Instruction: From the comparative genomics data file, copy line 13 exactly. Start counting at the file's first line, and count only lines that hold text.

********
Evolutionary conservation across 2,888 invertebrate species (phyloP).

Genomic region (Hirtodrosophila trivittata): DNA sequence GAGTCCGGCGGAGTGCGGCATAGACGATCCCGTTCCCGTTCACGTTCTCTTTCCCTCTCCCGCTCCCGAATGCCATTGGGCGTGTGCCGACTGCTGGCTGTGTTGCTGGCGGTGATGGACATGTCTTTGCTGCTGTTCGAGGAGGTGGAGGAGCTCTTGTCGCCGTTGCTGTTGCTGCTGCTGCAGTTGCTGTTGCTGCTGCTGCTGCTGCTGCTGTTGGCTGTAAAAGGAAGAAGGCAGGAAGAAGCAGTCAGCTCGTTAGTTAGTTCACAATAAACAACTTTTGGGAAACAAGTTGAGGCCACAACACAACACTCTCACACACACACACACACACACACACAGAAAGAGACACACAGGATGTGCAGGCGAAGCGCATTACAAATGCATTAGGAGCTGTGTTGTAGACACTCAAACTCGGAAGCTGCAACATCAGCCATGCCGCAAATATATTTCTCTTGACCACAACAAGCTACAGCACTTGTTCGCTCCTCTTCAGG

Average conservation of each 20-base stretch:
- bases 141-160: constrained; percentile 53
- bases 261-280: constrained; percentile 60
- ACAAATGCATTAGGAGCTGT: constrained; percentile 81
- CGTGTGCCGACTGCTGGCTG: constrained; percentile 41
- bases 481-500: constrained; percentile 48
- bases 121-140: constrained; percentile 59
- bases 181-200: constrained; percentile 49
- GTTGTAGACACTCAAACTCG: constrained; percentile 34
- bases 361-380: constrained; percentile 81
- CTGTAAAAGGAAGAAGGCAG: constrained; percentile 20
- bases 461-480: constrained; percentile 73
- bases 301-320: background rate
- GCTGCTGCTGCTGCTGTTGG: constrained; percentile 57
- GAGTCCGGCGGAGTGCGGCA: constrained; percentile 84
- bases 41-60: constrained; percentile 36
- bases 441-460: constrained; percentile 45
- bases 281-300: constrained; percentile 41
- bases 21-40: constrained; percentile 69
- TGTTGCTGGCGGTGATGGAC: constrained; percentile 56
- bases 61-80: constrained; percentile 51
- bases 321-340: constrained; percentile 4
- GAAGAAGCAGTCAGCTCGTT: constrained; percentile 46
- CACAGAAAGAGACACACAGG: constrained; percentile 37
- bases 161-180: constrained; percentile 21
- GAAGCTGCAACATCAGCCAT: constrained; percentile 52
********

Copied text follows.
- CTGTAAAAGGAAGAAGGCAG: constrained; percentile 20